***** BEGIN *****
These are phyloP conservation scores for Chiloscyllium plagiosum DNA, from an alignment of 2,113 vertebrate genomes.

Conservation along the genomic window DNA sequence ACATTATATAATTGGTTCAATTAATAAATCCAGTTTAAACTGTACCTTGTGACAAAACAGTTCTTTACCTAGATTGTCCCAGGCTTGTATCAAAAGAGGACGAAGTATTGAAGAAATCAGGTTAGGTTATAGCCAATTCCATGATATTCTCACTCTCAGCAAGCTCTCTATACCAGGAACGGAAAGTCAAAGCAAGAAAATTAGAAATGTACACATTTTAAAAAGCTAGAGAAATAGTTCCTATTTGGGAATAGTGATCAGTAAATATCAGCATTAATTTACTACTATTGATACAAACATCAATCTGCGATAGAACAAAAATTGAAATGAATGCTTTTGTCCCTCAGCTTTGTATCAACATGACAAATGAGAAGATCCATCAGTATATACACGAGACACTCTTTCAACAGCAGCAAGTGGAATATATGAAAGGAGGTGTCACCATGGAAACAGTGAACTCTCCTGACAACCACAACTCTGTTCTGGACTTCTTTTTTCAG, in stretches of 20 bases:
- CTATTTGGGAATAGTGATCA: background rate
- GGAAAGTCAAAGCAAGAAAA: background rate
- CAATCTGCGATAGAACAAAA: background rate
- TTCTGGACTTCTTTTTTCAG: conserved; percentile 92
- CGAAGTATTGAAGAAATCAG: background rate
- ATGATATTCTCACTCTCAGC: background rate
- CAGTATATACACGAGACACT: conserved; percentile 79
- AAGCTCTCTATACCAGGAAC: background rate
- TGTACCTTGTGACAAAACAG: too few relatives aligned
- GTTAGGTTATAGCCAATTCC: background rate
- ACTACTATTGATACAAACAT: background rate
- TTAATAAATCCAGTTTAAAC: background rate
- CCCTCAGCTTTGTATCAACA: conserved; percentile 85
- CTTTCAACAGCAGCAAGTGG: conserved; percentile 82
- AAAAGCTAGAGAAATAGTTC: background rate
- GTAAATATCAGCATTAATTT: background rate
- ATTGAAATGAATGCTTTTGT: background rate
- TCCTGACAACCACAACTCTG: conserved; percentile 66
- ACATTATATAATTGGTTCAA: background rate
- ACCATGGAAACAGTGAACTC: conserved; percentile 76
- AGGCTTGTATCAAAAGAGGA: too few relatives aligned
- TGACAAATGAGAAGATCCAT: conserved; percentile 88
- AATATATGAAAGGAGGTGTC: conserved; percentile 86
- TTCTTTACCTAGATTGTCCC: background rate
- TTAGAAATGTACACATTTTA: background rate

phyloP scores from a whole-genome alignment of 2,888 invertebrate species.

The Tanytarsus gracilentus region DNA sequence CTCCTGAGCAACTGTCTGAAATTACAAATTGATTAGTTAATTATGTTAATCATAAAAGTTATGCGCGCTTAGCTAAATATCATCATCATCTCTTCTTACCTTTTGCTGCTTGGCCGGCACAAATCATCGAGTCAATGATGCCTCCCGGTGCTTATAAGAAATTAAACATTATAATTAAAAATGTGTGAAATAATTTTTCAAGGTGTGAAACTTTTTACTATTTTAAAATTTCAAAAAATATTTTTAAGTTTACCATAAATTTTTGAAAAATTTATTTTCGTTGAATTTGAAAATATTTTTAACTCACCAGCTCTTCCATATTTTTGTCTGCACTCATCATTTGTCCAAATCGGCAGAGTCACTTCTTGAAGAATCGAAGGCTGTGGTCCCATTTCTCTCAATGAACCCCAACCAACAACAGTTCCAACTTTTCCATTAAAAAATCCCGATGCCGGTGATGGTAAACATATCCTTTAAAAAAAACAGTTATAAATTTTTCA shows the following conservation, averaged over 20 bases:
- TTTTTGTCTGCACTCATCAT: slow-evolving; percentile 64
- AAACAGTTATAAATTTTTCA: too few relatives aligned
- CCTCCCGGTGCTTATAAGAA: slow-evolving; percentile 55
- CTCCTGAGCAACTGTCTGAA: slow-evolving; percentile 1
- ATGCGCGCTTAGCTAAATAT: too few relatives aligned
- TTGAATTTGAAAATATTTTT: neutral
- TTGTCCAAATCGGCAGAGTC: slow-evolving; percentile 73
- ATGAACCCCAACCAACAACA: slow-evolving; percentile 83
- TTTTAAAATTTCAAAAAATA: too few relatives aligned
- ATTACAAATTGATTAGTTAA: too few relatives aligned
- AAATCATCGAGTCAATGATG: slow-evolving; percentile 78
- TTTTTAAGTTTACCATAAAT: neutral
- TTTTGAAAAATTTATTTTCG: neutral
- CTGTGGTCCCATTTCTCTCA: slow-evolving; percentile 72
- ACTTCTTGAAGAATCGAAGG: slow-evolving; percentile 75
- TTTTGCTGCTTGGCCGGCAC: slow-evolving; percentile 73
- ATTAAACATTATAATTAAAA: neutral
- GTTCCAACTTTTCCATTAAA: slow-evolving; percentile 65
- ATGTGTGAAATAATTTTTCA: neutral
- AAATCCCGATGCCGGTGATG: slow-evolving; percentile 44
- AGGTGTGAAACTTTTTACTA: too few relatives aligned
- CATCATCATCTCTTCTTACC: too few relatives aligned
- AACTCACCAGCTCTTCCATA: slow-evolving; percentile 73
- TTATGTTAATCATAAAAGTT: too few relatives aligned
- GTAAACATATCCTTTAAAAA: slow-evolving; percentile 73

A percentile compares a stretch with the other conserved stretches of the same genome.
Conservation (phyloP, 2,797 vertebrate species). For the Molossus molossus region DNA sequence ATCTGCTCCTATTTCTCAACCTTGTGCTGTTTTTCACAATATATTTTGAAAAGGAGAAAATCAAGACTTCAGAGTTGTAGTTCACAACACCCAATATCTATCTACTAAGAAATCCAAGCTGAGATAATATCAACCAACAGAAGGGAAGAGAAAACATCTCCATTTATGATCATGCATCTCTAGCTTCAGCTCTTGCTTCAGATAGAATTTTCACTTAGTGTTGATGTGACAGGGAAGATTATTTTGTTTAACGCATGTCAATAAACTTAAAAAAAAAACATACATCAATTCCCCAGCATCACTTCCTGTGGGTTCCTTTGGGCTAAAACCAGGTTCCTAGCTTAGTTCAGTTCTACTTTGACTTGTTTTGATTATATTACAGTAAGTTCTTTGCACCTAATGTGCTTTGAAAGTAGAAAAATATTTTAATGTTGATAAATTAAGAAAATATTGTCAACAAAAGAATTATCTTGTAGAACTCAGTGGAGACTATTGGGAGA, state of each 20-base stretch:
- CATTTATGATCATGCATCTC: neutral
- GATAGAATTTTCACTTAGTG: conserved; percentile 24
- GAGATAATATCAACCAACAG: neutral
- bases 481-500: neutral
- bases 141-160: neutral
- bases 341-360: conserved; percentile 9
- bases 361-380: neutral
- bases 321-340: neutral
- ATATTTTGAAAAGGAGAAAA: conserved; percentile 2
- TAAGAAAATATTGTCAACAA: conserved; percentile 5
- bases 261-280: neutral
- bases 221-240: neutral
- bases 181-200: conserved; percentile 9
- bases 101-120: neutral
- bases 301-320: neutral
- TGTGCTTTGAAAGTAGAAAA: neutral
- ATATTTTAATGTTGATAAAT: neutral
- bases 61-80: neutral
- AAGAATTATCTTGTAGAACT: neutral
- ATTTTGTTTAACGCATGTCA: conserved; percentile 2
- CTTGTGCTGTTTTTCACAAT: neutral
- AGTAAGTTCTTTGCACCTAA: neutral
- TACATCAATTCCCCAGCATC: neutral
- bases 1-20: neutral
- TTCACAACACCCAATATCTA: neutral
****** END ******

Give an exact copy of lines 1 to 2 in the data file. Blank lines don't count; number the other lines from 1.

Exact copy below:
These are phyloP conservation scores for Chiloscyllium plagiosum DNA, from an alignment of 2,113 vertebrate genomes.

Conservation along the genomic window DNA sequence ACATTATATAATTGGTTCAATTAATAAATCCAGTTTAAACTGTACCTTGTGACAAAACAGTTCTTTACCTAGATTGTCCCAGGCTTGTATCAAAAGAGGACGAAGTATTGAAGAAATCAGGTTAGGTTATAGCCAATTCCATGATATTCTCACTCTCAGCAAGCTCTCTATACCAGGAACGGAAAGTCAAAGCAAGAAAATTAGAAATGTACACATTTTAAAAAGCTAGAGAAATAGTTCCTATTTGGGAATAGTGATCAGTAAATATCAGCATTAATTTACTACTATTGATACAAACATCAATCTGCGATAGAACAAAAATTGAAATGAATGCTTTTGTCCCTCAGCTTTGTATCAACATGACAAATGAGAAGATCCATCAGTATATACACGAGACACTCTTTCAACAGCAGCAAGTGGAATATATGAAAGGAGGTGTCACCATGGAAACAGTGAACTCTCCTGACAACCACAACTCTGTTCTGGACTTCTTTTTTCAG, in stretches of 20 bases: